Another recent initiative to dethrone the BRI has been the ‘Build Back Better World’ (B3W), which has been undertaken by the Group of Seven (G7) countries in June 2021. This project, led by the USA, is focused on infrastructure development in low- and medium-income countries, and aims to accomplish infrastructure projects worth US$40 trillion in these countries by 2035. Further, the project is intended to mobilize private-sector capital in areas such as climate, health, digital technology along with gender equity and equality involving investments from financial institutions of the countries involved.

This project claims to be based on the principles of ‘transparency and inclusion’ and intends to cease China’s rising global influence (through BRI) as it aims to make B3W comparatively more value-driven, market-led, and a higher-standard infrastructure partnership for the host country. To ensure inclusivity and success of the project, the USA invited other countries such as India, Australia, South Korea, and South Africa to join the project. However, considering the nascent stage of the B3W development, the proceedings and details of the project are not explicitly clear, however, given that its intention is to help the USA compete with the BRI, it is expected to be well-funded, robust, and inclusive.

EOS Perspective

China’s BRI started on a very high note, garnering multi-billion-dollar infrastructure projects across a host of Asia, African, and European countries. However, over the last couple of years, increasing number of countries have become wary of its inherent problems, such as looming debt, increasing Chinese influence, and incompletion of projects. This has helped shift the momentum towards other developed countries that have for long wanted to counter China’s growing global influence. Using this opportunity, Japan, India, the EU, and the USA have come up with alternative infrastructure deals to compete with the BRI.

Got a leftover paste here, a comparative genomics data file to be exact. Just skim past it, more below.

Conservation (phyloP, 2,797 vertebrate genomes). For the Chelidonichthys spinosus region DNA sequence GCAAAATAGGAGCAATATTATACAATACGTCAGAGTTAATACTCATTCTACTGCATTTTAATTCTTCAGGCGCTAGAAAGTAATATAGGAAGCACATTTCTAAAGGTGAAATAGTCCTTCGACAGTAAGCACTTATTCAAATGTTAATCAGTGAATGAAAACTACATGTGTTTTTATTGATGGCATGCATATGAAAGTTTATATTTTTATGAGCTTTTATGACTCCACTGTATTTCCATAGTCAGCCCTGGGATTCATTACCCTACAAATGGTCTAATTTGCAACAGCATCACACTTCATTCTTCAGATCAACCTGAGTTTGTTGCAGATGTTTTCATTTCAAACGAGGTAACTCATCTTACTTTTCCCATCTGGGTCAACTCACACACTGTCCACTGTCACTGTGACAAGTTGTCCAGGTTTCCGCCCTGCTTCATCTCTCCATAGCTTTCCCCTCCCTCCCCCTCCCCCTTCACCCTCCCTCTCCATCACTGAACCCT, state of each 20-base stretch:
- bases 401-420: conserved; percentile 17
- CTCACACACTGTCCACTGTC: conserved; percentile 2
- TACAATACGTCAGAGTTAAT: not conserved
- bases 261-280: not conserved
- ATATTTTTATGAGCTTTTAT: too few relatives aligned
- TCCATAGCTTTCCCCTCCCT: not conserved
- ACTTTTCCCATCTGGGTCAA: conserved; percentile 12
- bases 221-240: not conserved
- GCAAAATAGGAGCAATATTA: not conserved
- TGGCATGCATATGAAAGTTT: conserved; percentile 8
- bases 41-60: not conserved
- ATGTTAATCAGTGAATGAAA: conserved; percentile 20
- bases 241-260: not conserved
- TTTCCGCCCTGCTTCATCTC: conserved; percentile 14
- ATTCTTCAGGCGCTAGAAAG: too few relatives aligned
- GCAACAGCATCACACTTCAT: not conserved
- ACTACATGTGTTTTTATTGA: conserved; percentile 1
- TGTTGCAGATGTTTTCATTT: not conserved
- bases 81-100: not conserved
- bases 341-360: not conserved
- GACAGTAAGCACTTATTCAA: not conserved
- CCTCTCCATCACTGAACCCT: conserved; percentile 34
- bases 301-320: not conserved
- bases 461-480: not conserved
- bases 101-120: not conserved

That being said, BRI will not be easy to shove aside as China has been in this game for several years now and has a significant time advantage. While countries such as India can try to compete, they do not have the financial might to take up projects that are strategically important and commercially viable.

Further, several of the alternative projects, such as India-EU Connectivity Partnership and G7 B3W aim to significantly involve the private sector for investments. While this is good news for the host countries where the project will be undertaken, private players will definitely be more concerned about financial viability of their investment and may not be able to match the BRI investment values, debt rates, etc. Moreover, geographic location puts China in an advantage for projects in the Asian region (when compared with the USA and the EU).

Therefore, while the attempt to dethrone China’s BRI has gained significant momentum and found proper backing, it is something that cannot happen in the short term. However, given the growing anti-China sentiment, it can be expected that with the right partnerships and project terms, BRI may start facing some serious competition from global powers across the globe.

by EOS Intelligence EOS Intelligence No Comments

Crippled by COVID-19, Tourism Gears Up to Rebound

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COVID-19 has disturbed practically every business vertical across the globe, and the travel and tourism sectors were one of the first ones to fall prey to the devastating effects of the pandemic. Complete lockdowns made taking a leisure trip or planning a vacation impossible for a long time to come. Not only were people unable to travel, but also multiple businesses serving in the tourism sector closed down temporarily, with some shutting their doors for good. Recently, leisure travel started to resume, but at a snail’s pace. In many countries, businesses, local authorities, and government agencies are developing a coordinated approach to aid the economic recovery of the sector. The actions and approaches taken in these uncertain times will lay the foundation for the future of the tourism sector.

The travel & tourism industry contributed US$ 8.9 trillion to the global economy in 2019. Leisure travel made up the majority of total travel & tourism revenue, standing at 78.6%. The trend was expected to follow in 2020, but the coronavirus outbreak crippled the entire leisure tourism sector as travels were canceled globally for at least three months (mainly from April to June, though in many locations, those cancellations have continued at least till autumn, and again at the end of the year).


Read more on the pandemic impact on business travel in our previous Perspective: Business Travel: On the Mend but Long Recovery Ahead


Travelers evolving preferences